Image: Your Little Planet
Today’s discussion of the Common Good is focused on a point that arose this week from a court case where the parents of children in Detroit sued the city school district for better teachers, classroom conditions and funding. The basis of the suit was that it was a ‘constitutional right’ that all children should have a fair and equal education regardless of income.
Unfortunately, as much as we would like to see education as a ‘right’ it is not mentioned in the U.S. Constitution or the Bill of Rights. The judge held that there was no ‘right’ to a quality education. The 14th Amendment does require states when they provide public education to offer equal access to all students – equal quality is not specifically defined. We see education as Madison and Jefferson did as a key pillar of the government where a well-informed citizenry will make wise choices about who would lead their government. We have outlined in an earlier post that we see Education as the Fifth Estate, after the Fourth Estate, The Press and the three main branches of federal government – The Executive, Congress and The Supreme Court. Then, it follows that as a country we have a duty and responsibility to ensure that all children have a equal opportunity for a high quality education and access to learning institutions.
We do not really talk much in our society anymore about duty to country – or duty at all. We are indoctrinated constantly about ‘my right’ to this and that. While it is important that we have key rights ensured by our Constitution and courts, duties need to be in balance and in many ways ensure that rights can be sustained.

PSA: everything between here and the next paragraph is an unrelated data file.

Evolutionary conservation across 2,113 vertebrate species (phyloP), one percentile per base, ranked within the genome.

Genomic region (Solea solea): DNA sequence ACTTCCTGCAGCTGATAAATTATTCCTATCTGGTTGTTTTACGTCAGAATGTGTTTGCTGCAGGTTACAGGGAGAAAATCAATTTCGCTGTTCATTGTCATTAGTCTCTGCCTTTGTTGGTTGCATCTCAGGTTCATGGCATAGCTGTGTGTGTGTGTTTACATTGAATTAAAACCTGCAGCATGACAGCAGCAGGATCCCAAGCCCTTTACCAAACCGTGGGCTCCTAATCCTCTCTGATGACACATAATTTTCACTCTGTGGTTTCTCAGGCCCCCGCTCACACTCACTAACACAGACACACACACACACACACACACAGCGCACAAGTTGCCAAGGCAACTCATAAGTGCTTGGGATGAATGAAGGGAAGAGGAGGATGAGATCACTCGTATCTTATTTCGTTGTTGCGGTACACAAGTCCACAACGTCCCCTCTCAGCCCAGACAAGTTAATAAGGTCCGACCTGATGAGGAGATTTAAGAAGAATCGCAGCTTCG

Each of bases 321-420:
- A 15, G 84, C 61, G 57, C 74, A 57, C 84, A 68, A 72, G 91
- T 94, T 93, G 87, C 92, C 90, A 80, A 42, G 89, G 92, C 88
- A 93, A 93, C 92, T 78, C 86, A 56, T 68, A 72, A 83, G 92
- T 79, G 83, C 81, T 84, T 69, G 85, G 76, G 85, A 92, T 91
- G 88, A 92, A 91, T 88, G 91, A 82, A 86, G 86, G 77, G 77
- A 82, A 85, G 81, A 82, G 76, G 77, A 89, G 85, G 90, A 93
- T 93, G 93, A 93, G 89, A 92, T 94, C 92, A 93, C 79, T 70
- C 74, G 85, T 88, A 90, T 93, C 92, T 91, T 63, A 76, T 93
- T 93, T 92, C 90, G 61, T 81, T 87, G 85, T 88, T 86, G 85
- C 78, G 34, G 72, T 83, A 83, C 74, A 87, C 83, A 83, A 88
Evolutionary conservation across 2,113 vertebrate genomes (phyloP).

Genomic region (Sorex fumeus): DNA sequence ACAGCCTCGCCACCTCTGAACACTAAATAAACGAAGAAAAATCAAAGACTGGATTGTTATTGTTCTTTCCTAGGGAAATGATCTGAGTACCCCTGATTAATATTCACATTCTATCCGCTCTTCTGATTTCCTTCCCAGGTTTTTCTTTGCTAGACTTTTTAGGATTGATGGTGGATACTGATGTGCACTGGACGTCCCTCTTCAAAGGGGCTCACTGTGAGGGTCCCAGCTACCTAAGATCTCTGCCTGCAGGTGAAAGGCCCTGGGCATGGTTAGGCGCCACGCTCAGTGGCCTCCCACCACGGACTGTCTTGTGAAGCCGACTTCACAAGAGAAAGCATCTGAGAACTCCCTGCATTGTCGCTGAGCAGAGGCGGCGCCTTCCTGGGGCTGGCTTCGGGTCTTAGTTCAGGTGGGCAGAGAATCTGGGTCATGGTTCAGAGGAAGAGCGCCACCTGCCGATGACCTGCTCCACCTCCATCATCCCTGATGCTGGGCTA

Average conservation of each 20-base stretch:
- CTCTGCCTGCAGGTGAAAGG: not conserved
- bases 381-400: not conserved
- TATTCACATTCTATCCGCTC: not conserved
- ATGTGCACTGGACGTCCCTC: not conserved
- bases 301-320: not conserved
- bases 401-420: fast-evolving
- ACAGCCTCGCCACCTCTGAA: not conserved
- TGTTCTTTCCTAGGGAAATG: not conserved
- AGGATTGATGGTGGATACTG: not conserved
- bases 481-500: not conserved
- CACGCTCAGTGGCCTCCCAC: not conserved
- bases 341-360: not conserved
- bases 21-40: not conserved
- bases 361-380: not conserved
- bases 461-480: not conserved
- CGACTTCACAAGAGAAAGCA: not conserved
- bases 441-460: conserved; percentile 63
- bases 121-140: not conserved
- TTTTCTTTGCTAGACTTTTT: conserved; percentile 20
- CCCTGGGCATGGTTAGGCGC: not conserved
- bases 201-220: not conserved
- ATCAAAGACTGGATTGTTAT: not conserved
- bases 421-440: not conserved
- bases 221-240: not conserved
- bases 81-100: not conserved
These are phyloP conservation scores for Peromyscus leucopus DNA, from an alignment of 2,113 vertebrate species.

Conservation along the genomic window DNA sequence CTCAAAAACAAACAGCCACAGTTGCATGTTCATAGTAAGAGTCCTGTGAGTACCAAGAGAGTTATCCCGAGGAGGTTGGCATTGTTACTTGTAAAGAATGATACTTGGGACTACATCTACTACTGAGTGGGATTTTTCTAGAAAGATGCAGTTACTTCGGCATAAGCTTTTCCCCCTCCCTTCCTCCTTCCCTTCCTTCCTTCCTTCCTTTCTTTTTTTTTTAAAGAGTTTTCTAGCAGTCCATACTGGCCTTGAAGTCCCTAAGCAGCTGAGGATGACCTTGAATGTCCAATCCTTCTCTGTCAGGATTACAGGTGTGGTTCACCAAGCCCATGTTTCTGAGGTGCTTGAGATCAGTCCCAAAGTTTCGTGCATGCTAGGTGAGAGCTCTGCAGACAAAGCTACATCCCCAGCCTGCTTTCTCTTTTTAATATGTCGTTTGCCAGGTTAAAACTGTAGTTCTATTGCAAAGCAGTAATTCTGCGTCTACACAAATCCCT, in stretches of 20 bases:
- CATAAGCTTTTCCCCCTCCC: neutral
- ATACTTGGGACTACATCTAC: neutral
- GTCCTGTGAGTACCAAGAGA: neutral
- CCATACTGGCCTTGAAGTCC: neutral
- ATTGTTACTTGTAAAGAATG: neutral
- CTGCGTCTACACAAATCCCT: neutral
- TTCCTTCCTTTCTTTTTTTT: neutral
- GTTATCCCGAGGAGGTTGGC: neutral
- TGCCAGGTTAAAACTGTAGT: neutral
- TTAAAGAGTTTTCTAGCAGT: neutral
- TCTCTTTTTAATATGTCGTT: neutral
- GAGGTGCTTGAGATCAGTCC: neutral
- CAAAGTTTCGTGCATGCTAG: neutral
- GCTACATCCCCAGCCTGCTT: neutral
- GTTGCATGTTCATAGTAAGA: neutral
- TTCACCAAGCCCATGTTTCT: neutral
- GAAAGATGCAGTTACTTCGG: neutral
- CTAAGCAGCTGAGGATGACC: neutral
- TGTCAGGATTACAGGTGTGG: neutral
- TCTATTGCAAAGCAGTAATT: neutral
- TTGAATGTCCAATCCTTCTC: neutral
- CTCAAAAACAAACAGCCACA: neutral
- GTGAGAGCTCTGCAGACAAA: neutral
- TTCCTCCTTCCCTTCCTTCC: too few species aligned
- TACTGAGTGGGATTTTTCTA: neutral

What do we ask of our young people graduating from high school in regard to supporting the freedoms and rights they enjoy? Universal service for every 18 year old as they do in Switzerland, or universal military service as Israel requires? What sacrifices do we expect our people to take on at any age?
In WWII, the Korean War, Vietnam War, and Middle East Wars, American men and women fought alongside each other to ensure the freedoms we enjoy and to protect the freedom and welfare of others. The wealthy fought along with the poor as a team, to survive in a hostile environment against a common enemy. They shared this life changing experience, learned how to depend on each other to survive and discovered what they had in common. Today, young people serving in the armed forces are making sacrifices and sometimes putting their lives on the line, yet the vast majority of our forces are comprised of poor or working class men and women from rural regions of the country. We are not all sharing the duty of defense across classes.
Everyday there are citizens across classes serving our country, as many people do volunteer work in all types of ‘duty’ based work at churches, non- profits and relief groups. Some sacrifice themselves and time in environmental protection efforts that support good stewardship of the earth that we all live in and enjoy.
So, when we look to ‘get our rights’ in court, we may need to look to how to make duty more of a core value in our culture and in particular business culture. As we have observed our country is essentially run by Corporate Nation States, they must change their attitude, behavior and operating practices focused on their duty to all the people not just their executives and customers. Everything a corporation does in some way impacts the Common Good. We are the people these corporations serve, and we should expect nothing less than socially responsible behavior from the executives running these huge Corporate Nation States.